That’s deliberately misleading, although a positive chant or two doesn’t hurt any. We are like machines and can be easily programmed.
The album’s cover artwork is apparently an example of an ambigram. Can you tell us what it’s supposed to say? ‘Plaid’ and ‘Scintilli’ would seem to be the obvious answers but I really can’t tell…(I never was much cop at solving ‘magic eye’ puzzles)…
The front cover reads ‘Scintilli’ using fairly conventional 3D geometry; read clockwise round from the clear ‘S’. The back cover reads ‘Plaid’ but the geometry is unreal. It’s a version of the circular logo we made a while ago now. Both work together well as a repeat pattern which we’ve used on the vinyl sleeve.
How do you feel about the shape of Warp Records today compared to its mid-to-late-nineties heyday? Were you pleased or perhaps even a little confused to see bands like Maximo Park signed to the label? Or are you not particularly bothered either way about such matters?
Warp are one of a few remaining independent labels with integrity. We don’t like everything they release but that’s natural. They treat us well and have always been supportive over the last twenty years.
Do you have Warp Records Christmas parties? I love the thought of you guys carving the turkey at a table with Aphex Twin, Squarepusher, Autechre, Boards of Canada et al wearing party hats and performing batshit-crazy versions of Yuletide classics. If this doesn’t already take place, may I strongly suggest that it does, and may I have a ticket?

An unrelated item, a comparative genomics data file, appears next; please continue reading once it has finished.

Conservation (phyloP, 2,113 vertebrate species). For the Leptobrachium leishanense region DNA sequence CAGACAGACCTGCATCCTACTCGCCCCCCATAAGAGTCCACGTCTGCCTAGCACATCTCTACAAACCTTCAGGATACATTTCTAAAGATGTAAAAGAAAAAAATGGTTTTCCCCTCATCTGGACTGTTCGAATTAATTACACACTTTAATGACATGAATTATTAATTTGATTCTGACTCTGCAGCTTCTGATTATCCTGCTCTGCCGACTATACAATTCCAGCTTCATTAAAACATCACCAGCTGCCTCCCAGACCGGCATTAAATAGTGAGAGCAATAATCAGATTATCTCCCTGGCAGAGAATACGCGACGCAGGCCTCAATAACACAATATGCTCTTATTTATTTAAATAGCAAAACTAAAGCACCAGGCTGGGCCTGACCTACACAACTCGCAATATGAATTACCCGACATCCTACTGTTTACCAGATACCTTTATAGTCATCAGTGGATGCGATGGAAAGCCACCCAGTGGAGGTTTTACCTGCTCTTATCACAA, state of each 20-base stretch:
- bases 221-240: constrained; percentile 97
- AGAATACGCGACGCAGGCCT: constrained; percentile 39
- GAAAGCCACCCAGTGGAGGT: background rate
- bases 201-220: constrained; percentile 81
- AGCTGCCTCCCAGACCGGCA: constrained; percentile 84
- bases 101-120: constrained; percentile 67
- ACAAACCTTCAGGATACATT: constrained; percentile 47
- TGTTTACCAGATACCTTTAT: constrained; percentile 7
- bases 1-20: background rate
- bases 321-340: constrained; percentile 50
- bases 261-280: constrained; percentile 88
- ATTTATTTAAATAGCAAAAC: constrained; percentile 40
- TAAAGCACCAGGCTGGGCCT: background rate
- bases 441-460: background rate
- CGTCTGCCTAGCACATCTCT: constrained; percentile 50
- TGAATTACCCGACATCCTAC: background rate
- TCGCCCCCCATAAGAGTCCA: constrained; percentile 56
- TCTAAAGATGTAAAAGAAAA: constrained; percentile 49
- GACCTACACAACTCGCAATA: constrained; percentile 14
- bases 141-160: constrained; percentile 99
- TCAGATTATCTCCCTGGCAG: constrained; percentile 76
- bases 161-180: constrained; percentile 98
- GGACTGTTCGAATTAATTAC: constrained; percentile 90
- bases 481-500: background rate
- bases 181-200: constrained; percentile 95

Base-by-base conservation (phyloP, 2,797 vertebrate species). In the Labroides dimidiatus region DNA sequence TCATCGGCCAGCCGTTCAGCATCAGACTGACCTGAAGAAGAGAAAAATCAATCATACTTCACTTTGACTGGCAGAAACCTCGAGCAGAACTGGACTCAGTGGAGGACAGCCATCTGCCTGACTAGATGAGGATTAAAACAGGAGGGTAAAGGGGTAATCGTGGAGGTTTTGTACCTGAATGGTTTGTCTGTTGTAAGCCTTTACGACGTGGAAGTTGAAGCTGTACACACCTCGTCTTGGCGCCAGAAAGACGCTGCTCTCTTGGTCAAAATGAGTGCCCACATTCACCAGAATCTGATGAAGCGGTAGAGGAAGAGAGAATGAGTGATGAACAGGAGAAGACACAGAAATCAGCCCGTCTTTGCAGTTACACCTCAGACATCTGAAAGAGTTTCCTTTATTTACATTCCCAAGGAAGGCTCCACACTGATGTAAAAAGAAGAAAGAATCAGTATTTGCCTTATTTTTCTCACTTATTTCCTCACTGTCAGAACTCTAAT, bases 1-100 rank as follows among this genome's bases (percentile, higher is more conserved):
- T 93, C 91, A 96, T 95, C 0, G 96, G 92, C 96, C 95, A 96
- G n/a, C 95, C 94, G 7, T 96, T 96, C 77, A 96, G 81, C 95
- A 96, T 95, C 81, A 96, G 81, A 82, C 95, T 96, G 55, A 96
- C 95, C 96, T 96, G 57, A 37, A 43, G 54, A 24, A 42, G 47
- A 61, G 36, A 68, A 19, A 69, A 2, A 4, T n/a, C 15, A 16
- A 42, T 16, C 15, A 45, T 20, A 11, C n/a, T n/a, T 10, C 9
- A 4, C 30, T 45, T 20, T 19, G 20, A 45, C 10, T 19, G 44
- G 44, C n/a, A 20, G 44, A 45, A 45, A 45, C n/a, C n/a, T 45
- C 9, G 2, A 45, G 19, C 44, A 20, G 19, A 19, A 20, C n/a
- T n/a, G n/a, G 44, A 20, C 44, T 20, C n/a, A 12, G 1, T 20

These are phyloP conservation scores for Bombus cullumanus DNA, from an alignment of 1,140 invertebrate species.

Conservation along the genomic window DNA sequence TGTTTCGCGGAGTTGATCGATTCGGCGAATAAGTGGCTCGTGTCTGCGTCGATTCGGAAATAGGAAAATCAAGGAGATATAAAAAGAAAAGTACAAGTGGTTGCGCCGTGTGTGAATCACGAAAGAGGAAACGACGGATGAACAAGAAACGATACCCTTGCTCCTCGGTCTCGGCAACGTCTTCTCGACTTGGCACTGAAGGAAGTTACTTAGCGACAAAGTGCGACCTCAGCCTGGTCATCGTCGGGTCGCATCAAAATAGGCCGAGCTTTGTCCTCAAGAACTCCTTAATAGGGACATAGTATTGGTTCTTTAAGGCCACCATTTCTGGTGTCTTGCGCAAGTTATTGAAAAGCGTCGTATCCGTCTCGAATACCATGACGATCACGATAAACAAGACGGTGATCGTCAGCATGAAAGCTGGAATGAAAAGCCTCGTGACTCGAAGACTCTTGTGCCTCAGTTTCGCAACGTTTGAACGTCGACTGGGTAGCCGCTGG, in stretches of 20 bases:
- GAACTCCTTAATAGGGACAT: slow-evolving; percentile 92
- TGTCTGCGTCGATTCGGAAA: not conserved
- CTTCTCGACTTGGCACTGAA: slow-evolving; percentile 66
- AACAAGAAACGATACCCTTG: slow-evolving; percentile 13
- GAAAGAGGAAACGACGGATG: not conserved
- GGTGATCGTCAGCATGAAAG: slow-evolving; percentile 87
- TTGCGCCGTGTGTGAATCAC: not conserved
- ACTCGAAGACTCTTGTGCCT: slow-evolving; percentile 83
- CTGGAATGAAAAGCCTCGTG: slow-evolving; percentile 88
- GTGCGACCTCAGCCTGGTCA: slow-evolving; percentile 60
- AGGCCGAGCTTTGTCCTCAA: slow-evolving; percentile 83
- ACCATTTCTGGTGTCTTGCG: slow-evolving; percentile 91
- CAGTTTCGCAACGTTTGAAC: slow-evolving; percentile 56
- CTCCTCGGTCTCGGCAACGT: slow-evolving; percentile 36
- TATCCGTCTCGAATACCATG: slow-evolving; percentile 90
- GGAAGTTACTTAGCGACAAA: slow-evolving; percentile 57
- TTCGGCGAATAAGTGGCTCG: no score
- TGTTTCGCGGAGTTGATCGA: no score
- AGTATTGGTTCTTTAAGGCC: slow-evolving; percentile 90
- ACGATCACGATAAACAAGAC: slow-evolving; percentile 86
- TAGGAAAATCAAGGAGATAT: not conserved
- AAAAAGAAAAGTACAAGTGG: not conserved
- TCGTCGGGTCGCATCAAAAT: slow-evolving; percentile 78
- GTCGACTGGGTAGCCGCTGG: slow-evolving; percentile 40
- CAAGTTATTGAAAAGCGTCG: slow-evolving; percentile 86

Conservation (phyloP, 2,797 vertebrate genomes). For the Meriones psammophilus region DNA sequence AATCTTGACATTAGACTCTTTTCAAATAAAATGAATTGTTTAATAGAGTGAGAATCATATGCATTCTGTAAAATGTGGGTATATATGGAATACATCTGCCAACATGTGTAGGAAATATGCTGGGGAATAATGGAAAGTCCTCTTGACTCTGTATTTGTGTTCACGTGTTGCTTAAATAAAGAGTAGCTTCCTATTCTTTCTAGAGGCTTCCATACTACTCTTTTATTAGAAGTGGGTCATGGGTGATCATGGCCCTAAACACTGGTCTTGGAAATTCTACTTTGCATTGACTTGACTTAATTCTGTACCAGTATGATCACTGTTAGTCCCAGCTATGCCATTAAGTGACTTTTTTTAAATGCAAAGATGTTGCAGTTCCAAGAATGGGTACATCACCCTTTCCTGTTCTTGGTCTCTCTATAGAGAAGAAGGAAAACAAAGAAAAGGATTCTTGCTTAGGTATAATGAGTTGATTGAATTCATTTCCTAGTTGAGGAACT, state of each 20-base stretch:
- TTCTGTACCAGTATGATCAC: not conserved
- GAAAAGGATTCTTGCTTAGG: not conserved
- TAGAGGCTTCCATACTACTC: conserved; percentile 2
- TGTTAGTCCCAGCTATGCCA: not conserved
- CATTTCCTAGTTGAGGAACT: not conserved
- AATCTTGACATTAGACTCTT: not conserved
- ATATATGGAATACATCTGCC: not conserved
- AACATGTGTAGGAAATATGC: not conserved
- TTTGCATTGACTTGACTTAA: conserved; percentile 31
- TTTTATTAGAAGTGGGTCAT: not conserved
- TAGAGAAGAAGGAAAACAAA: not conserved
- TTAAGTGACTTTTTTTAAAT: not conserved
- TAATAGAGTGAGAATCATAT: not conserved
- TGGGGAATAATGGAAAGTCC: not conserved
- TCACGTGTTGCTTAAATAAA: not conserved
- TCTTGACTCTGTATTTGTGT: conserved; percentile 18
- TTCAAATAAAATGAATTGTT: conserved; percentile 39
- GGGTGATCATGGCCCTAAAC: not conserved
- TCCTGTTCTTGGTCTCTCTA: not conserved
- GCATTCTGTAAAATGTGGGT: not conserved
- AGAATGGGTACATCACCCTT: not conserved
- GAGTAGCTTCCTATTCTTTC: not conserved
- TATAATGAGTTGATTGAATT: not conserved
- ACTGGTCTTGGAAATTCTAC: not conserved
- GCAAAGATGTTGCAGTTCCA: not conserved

We’ll bring that up at the next meeting of the board.
Have you heard Björk’s new album? If so, what do you think of it?
She’s a rare talent. It would be easy for her to capitalise on her fame and unique voice yet she constantly moves on looking for new surprises. We have a lot of respect for her and her work.
In this interview, you said that you do occasionally contemplate other careers. Such as what?
Long distance lorry driving is appealing.
I recently moved to Kentish Town, which I’ve just discovered through my oh-so-thorough research to be the location of Warp Records HQ. Are you round these parts often, then? If so, which is your favourite pub in the vicinity? Rocksucker is currently rather partial to the Abbey Tavern.
I’m a bit further up the hill. I’m fond of The Stag’s Head in East Finchley and the Maid of Muswell in Muesli Hill.
How do you settle in-band disputes?
Sudoku wrestling – it’s inspired by chess boxing. When pinned to the ground, a simple sudoku puzzle must be completed before the count is finished.
Are there any other bands that people sometimes mistake you for?
Earth, Wind and Fire.
Yes, I can see that. Are there any journalistic clichés or buzzwords that you’re sick of hearing/reading in reference to Plaid (eg. ‘folktronica’)?
We love any attention but never liked the term IDM.
If your music was a colour, which would it be?
We hope we cover a few colors. Purple is a favorite.
Are there any obscure and/or up-and-coming acts that you’d like to recommend or give a shout-out to?
Finally, if you had to name your top three albums of all time – right now, spur of the moment, just off the top of your head – which would you go for?
That couldn’t be answered honestly, there’s something for every mood. We don’t feel music is a competition.
Andy, thank you.